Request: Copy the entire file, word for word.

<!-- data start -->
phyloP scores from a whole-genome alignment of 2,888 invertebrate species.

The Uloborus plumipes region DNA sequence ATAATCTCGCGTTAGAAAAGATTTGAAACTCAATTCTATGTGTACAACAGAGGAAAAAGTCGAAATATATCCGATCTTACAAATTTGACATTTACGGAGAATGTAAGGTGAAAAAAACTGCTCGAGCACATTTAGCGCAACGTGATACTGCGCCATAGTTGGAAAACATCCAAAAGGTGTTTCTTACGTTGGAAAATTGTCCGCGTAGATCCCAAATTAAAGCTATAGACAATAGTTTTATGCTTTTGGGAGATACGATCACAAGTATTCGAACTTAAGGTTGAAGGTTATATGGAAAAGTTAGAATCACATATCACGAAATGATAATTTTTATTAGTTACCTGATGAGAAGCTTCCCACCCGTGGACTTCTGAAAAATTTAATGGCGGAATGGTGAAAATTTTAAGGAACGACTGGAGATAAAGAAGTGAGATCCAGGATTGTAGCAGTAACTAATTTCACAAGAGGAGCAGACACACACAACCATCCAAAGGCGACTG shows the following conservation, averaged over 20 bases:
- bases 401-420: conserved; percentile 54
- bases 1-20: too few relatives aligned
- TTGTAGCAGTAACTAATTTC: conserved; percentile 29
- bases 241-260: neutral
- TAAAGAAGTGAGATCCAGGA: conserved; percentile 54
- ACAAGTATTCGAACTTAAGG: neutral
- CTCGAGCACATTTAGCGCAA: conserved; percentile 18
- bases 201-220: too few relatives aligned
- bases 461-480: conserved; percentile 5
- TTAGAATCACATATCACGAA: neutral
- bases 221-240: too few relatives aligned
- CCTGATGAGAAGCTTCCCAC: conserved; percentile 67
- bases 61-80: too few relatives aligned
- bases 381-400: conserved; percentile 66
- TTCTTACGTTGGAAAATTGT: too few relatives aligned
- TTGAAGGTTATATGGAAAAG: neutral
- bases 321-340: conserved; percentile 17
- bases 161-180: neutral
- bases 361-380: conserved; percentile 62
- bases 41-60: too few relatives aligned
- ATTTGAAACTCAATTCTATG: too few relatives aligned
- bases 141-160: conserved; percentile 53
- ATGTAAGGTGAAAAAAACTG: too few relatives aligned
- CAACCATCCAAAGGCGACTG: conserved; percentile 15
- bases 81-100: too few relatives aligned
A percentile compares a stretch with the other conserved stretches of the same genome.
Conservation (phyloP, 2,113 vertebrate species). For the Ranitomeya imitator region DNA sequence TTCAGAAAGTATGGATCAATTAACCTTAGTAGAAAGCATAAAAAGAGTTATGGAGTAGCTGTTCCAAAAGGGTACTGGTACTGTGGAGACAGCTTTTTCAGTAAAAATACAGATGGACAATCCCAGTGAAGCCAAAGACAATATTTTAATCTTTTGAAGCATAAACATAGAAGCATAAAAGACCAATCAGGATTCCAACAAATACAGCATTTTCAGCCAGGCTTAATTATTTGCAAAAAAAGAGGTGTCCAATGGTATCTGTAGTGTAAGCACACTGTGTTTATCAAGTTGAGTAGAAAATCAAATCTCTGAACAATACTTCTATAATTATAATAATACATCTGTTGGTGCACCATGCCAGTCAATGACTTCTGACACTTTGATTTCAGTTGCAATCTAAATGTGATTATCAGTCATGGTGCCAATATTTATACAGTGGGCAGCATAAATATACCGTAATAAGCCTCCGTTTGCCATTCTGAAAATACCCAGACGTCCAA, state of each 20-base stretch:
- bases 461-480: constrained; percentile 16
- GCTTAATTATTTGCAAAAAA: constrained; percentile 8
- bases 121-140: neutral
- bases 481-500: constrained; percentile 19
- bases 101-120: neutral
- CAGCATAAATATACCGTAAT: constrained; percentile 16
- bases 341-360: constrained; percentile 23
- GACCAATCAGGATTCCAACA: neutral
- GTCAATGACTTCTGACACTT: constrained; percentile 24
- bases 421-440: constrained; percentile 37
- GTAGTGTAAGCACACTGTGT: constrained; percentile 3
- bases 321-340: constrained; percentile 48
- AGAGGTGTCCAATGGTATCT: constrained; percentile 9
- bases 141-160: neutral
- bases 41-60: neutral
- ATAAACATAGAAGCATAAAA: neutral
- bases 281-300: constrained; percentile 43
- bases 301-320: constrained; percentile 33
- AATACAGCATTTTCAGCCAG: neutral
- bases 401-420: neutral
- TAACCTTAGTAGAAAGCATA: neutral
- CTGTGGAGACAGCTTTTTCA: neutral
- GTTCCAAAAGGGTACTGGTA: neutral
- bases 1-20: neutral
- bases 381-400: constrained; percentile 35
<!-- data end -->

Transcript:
phyloP scores from a whole-genome alignment of 2,888 invertebrate species.

The Uloborus plumipes region DNA sequence ATAATCTCGCGTTAGAAAAGATTTGAAACTCAATTCTATGTGTACAACAGAGGAAAAAGTCGAAATATATCCGATCTTACAAATTTGACATTTACGGAGAATGTAAGGTGAAAAAAACTGCTCGAGCACATTTAGCGCAACGTGATACTGCGCCATAGTTGGAAAACATCCAAAAGGTGTTTCTTACGTTGGAAAATTGTCCGCGTAGATCCCAAATTAAAGCTATAGACAATAGTTTTATGCTTTTGGGAGATACGATCACAAGTATTCGAACTTAAGGTTGAAGGTTATATGGAAAAGTTAGAATCACATATCACGAAATGATAATTTTTATTAGTTACCTGATGAGAAGCTTCCCACCCGTGGACTTCTGAAAAATTTAATGGCGGAATGGTGAAAATTTTAAGGAACGACTGGAGATAAAGAAGTGAGATCCAGGATTGTAGCAGTAACTAATTTCACAAGAGGAGCAGACACACACAACCATCCAAAGGCGACTG shows the following conservation, averaged over 20 bases:
- bases 401-420: conserved; percentile 54
- bases 1-20: too few relatives aligned
- TTGTAGCAGTAACTAATTTC: conserved; percentile 29
- bases 241-260: neutral
- TAAAGAAGTGAGATCCAGGA: conserved; percentile 54
- ACAAGTATTCGAACTTAAGG: neutral
- CTCGAGCACATTTAGCGCAA: conserved; percentile 18
- bases 201-220: too few relatives aligned
- bases 461-480: conserved; percentile 5
- TTAGAATCACATATCACGAA: neutral
- bases 221-240: too few relatives aligned
- CCTGATGAGAAGCTTCCCAC: conserved; percentile 67
- bases 61-80: too few relatives aligned
- bases 381-400: conserved; percentile 66
- TTCTTACGTTGGAAAATTGT: too few relatives aligned
- TTGAAGGTTATATGGAAAAG: neutral
- bases 321-340: conserved; percentile 17
- bases 161-180: neutral
- bases 361-380: conserved; percentile 62
- bases 41-60: too few relatives aligned
- ATTTGAAACTCAATTCTATG: too few relatives aligned
- bases 141-160: conserved; percentile 53
- ATGTAAGGTGAAAAAAACTG: too few relatives aligned
- CAACCATCCAAAGGCGACTG: conserved; percentile 15
- bases 81-100: too few relatives aligned
A percentile compares a stretch with the other conserved stretches of the same genome.
Conservation (phyloP, 2,113 vertebrate species). For the Ranitomeya imitator region DNA sequence TTCAGAAAGTATGGATCAATTAACCTTAGTAGAAAGCATAAAAAGAGTTATGGAGTAGCTGTTCCAAAAGGGTACTGGTACTGTGGAGACAGCTTTTTCAGTAAAAATACAGATGGACAATCCCAGTGAAGCCAAAGACAATATTTTAATCTTTTGAAGCATAAACATAGAAGCATAAAAGACCAATCAGGATTCCAACAAATACAGCATTTTCAGCCAGGCTTAATTATTTGCAAAAAAAGAGGTGTCCAATGGTATCTGTAGTGTAAGCACACTGTGTTTATCAAGTTGAGTAGAAAATCAAATCTCTGAACAATACTTCTATAATTATAATAATACATCTGTTGGTGCACCATGCCAGTCAATGACTTCTGACACTTTGATTTCAGTTGCAATCTAAATGTGATTATCAGTCATGGTGCCAATATTTATACAGTGGGCAGCATAAATATACCGTAATAAGCCTCCGTTTGCCATTCTGAAAATACCCAGACGTCCAA, state of each 20-base stretch:
- bases 461-480: constrained; percentile 16
- GCTTAATTATTTGCAAAAAA: constrained; percentile 8
- bases 121-140: neutral
- bases 481-500: constrained; percentile 19
- bases 101-120: neutral
- CAGCATAAATATACCGTAAT: constrained; percentile 16
- bases 341-360: constrained; percentile 23
- GACCAATCAGGATTCCAACA: neutral
- GTCAATGACTTCTGACACTT: constrained; percentile 24
- bases 421-440: constrained; percentile 37
- GTAGTGTAAGCACACTGTGT: constrained; percentile 3
- bases 321-340: constrained; percentile 48
- AGAGGTGTCCAATGGTATCT: constrained; percentile 9
- bases 141-160: neutral
- bases 41-60: neutral
- ATAAACATAGAAGCATAAAA: neutral
- bases 281-300: constrained; percentile 43
- bases 301-320: constrained; percentile 33
- AATACAGCATTTTCAGCCAG: neutral
- bases 401-420: neutral
- TAACCTTAGTAGAAAGCATA: neutral
- CTGTGGAGACAGCTTTTTCA: neutral
- GTTCCAAAAGGGTACTGGTA: neutral
- bases 1-20: neutral
- bases 381-400: constrained; percentile 35